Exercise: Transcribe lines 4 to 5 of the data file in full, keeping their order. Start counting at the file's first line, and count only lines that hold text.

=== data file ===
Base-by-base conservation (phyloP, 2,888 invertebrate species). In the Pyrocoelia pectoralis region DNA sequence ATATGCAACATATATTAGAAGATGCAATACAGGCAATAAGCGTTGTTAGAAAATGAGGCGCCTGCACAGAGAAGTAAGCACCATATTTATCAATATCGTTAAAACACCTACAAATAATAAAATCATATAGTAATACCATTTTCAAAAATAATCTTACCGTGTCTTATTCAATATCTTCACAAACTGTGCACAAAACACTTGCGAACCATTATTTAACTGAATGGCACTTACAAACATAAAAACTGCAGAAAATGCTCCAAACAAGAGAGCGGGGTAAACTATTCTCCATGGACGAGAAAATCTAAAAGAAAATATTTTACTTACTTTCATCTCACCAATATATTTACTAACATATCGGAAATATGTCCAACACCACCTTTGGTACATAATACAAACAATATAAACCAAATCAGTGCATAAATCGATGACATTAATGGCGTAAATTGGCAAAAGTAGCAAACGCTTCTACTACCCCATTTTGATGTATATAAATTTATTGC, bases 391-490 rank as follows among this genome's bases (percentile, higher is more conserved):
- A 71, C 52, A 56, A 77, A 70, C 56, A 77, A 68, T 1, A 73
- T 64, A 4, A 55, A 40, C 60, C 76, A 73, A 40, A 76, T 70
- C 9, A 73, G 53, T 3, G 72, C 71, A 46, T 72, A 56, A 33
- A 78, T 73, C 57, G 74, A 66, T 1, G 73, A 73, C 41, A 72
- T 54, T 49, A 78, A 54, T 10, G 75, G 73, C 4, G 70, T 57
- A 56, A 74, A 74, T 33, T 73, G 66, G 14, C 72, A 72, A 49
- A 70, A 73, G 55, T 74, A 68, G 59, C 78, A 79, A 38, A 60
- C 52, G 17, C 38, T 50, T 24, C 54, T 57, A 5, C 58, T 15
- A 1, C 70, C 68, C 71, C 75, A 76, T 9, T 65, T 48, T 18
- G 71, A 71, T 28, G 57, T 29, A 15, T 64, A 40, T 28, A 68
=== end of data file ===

- C 9, A 73, G 53, T 3, G 72, C 71, A 46, T 72, A 56, A 33
- A 78, T 73, C 57, G 74, A 66, T 1, G 73, A 73, C 41, A 72